Table No. 7.3: Landuse-land cover categories and their aerial coverage in Ambala district.

    Level I Level II Area in sq. km. % of district area
    1. Built-up land City / Village
    City plantation
    87.08
    13.83
    5.91
    0.94
    2. Agriculture Land Kharif crop
    Rabi crop
    Double cropped
    Fallow land
    Plantation
    370.05
    196.71
    653.34
    7.01
    6.14
    25.13
    13.36
    44.37
    0.47
    1.10
    3. Wasteland Land with/ without scrub
    Sandy area
    118.45
    9.57
    8.04
    0.65
    4. Water Bodies Lakes/ tanks/river 0.41 0.03
    Total 1472.58 100.00

  2. Yamunanagar

    Agricultural Land
    About 77.5% of the geographical area of the district belongs to this category. Double crop and Kharif crop areas make up nearly 38.23% and 30.44% respectively whereas Rabi crop area is only 6.42%. The fallow land constitutes 0.53% whereas the plantation covers around 2.01%. The dominance of agricultural plantation in Yamunanagar district reflects the changing attitudes of farmers from conventional agricultural practices to agro forestry. The principal crops of districts are wheat, sugarcane and paddy in the irrigated areas whereas pulses and maize form main crops of Kharif season.

    Forest
    Forests occupy about 10% of the district area and are mainly concentrated in the Siwalik hills and Piedmont zone (Kandi belt). The majority of mapped forest area (9%) lies within the reserve forest boundaries and only 1% forest area is classified under outside reserve forest category. Within the reserve forests the good forests occupies the maximum area of about 96 km2.

    Table No. 3: Landuse-land cover categories and their aerial coverage in Yamunanagar district.

    Level I Level II Area in sq. km. % of district area
    1. Built-up land City / Village
    City plantation
    62.44
    5.09
    3.51
    0.28
    2. Agricultural Land Kharif crop
    Rabi crop
    Double cropped
    Fallow land
    Plantation
    541.73
    114.14
    680.27
    9.53
    5.78
    30.44
    6.42
    38.23
    0.53
    2.01
    3. Forest Reserve forest (Poor)
    Reserve forest (Moderate)
    Reserve Forest (Good)
    Outside forest (Poor)
    Outside forest (Moderate)
    Outside forest (Good)
    19.95
    45.78
    96.01
    4.91
    5.33
    12.73
    1.12
    2.57
    5.39
    0.28
    0.30
    0.72
    4. Wasteland Land with/ without scrub
    Sandy area
    107.21
    32.94
    6.03
    1.85
    5. Water Bodies Lakes/ tanks/river 5.70 0.32
    Total 1779.51 100.00

    Wasteland
    Wastelands occupy about 140.15 km2 of district area and are characterised by land with/ without scrub and sandy area.

    The rest of the area (4%) is covered under built up land, water bodies etc. The built up land comprising 62.44 km2 mainly lies within the twin township of Yamunanagar and Jagadhri. The plantation within the city constitutes about 5 km2.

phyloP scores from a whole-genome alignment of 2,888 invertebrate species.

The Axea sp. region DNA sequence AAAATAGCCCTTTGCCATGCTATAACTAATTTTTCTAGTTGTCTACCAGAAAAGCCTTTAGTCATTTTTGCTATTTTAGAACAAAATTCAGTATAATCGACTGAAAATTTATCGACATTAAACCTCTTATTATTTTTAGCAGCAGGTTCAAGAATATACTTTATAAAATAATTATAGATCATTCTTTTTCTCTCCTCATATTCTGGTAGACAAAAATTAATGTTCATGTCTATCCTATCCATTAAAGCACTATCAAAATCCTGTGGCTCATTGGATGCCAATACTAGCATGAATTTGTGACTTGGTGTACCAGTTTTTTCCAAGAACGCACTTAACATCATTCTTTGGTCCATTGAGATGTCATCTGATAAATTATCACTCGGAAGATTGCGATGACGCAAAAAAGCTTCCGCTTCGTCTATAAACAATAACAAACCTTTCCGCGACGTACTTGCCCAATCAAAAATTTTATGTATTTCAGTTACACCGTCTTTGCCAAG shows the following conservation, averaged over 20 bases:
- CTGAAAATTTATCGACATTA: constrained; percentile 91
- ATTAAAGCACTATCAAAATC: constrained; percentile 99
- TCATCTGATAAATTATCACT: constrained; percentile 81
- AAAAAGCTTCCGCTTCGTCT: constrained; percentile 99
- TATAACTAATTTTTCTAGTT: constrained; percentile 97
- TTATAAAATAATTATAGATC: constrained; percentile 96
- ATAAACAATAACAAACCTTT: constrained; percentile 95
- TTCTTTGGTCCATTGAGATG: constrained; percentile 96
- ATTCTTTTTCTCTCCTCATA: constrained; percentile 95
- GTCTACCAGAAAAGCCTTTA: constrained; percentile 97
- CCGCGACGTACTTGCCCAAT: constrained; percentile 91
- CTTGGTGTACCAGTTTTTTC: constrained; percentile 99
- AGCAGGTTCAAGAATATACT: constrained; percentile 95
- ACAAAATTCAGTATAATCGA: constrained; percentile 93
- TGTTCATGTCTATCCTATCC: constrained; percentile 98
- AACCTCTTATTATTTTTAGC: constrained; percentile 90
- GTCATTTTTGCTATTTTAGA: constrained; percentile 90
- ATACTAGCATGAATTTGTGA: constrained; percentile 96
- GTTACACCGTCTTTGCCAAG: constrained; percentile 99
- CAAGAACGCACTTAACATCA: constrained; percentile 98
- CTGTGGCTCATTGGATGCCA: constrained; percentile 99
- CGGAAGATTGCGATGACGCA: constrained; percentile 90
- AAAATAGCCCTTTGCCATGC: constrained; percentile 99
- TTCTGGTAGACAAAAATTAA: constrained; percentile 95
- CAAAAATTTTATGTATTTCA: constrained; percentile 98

Conclusion
The heterogeneous climate and physiographic conditions in Panchkula, Ambala and Yamunanagar districts has resulted in the development of different landuse-land cover types. The present status of landuse-land cover in the districts of Panchkula, Ambala and Yamunanagar as evaluated by digital analysis of satellite data indicates that majority of areas in these districts (36% in Panchkula, 85% in Ambala 77.5% in Yamunanagar) are used for agricultural purpose. The hilly regions of the Panchkula and Yamunanagar districts exhibits fair development of reserve forests (30% and 9% respectively). Wasteland occupies about 16%, 8.7% and 7.88% area in Panchkula, Ambala and Yamunanagar districts respectively. It is inferred that landuse – land cover patterns in the area are generally controlled by agro-climatic conditions, ground water potential and hosts of other factors like irrigation facilities, soil characteristics, socio-economic status and demography. Land degradation due to soil erosion is prevalent in the steeply sloping Siwalik ranges of the districts whereas soil salinization, water logging and dumping of mining/industrial waste causing deterioration of productive agricultural land in the plane areas of these districts. There is an urgent need to reverse this trend and to restore the productive capacity of land in order to meet the demands of increasing population and other development needs. The remote sensing with its multispectral, multitemporal and synoptic view has the potential to provide accurate spatial and temporal information on landuse-land cover of a region in a time and cost effective manner.

Bibliography
Drury, S.A. (1987): Image interpretation in geology, Allen and Unwin publication, London.

Manual of procedure for preparation of wastelands digital data base using remote sensing & GIS techniques- NRSA, DOS, 1997.

Data User Hand book, NRSA, DOS, 1998.

Pandey, A.C., 2001 Geology and Morphotectonics of a part of Lesser Garhwal Himalaya (Tehri-Uttarkashi districts) Using Remote Sensing and GIS techniques-Unpublished thesis submitted to the University of Delhi for the degree of Doctor of Philosophy.